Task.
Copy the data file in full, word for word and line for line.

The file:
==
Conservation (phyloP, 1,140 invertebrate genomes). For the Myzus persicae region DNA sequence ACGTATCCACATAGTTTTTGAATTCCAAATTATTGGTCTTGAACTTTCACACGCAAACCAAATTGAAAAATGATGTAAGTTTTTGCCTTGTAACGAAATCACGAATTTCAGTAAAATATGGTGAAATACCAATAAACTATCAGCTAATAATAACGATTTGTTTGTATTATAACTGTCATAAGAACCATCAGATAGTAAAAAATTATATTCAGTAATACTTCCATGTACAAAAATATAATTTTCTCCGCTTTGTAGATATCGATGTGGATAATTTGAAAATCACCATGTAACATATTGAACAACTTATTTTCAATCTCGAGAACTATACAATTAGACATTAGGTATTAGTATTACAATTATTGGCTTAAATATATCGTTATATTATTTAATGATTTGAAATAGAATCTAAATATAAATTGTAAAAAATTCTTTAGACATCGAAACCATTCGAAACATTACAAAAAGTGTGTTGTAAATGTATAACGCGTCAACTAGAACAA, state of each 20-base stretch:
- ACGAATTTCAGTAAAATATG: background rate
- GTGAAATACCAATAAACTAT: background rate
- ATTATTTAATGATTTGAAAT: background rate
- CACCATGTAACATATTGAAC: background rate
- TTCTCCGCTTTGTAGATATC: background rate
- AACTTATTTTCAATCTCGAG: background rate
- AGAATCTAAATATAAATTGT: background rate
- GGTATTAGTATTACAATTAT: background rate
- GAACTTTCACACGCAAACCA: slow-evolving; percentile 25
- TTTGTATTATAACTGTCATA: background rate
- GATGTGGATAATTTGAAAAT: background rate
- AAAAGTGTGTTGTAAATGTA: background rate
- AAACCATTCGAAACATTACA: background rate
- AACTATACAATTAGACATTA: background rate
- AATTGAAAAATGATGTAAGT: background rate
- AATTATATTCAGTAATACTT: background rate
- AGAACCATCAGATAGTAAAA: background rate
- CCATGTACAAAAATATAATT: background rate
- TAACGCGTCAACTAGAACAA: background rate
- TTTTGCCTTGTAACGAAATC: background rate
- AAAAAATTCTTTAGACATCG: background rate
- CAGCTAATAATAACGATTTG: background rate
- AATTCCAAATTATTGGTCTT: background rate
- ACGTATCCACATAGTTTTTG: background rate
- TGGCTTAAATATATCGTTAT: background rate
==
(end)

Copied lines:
Conservation (phyloP, 1,140 invertebrate genomes). For the Myzus persicae region DNA sequence ACGTATCCACATAGTTTTTGAATTCCAAATTATTGGTCTTGAACTTTCACACGCAAACCAAATTGAAAAATGATGTAAGTTTTTGCCTTGTAACGAAATCACGAATTTCAGTAAAATATGGTGAAATACCAATAAACTATCAGCTAATAATAACGATTTGTTTGTATTATAACTGTCATAAGAACCATCAGATAGTAAAAAATTATATTCAGTAATACTTCCATGTACAAAAATATAATTTTCTCCGCTTTGTAGATATCGATGTGGATAATTTGAAAATCACCATGTAACATATTGAACAACTTATTTTCAATCTCGAGAACTATACAATTAGACATTAGGTATTAGTATTACAATTATTGGCTTAAATATATCGTTATATTATTTAATGATTTGAAATAGAATCTAAATATAAATTGTAAAAAATTCTTTAGACATCGAAACCATTCGAAACATTACAAAAAGTGTGTTGTAAATGTATAACGCGTCAACTAGAACAA, state of each 20-base stretch:
- ACGAATTTCAGTAAAATATG: background rate
- GTGAAATACCAATAAACTAT: background rate
- ATTATTTAATGATTTGAAAT: background rate
- CACCATGTAACATATTGAAC: background rate
- TTCTCCGCTTTGTAGATATC: background rate
- AACTTATTTTCAATCTCGAG: background rate
- AGAATCTAAATATAAATTGT: background rate
- GGTATTAGTATTACAATTAT: background rate
- GAACTTTCACACGCAAACCA: slow-evolving; percentile 25
- TTTGTATTATAACTGTCATA: background rate
- GATGTGGATAATTTGAAAAT: background rate
- AAAAGTGTGTTGTAAATGTA: background rate
- AAACCATTCGAAACATTACA: background rate
- AACTATACAATTAGACATTA: background rate
- AATTGAAAAATGATGTAAGT: background rate
- AATTATATTCAGTAATACTT: background rate
- AGAACCATCAGATAGTAAAA: background rate
- CCATGTACAAAAATATAATT: background rate
- TAACGCGTCAACTAGAACAA: background rate
- TTTTGCCTTGTAACGAAATC: background rate
- AAAAAATTCTTTAGACATCG: background rate
- CAGCTAATAATAACGATTTG: background rate
- AATTCCAAATTATTGGTCTT: background rate
- ACGTATCCACATAGTTTTTG: background rate
- TGGCTTAAATATATCGTTAT: background rate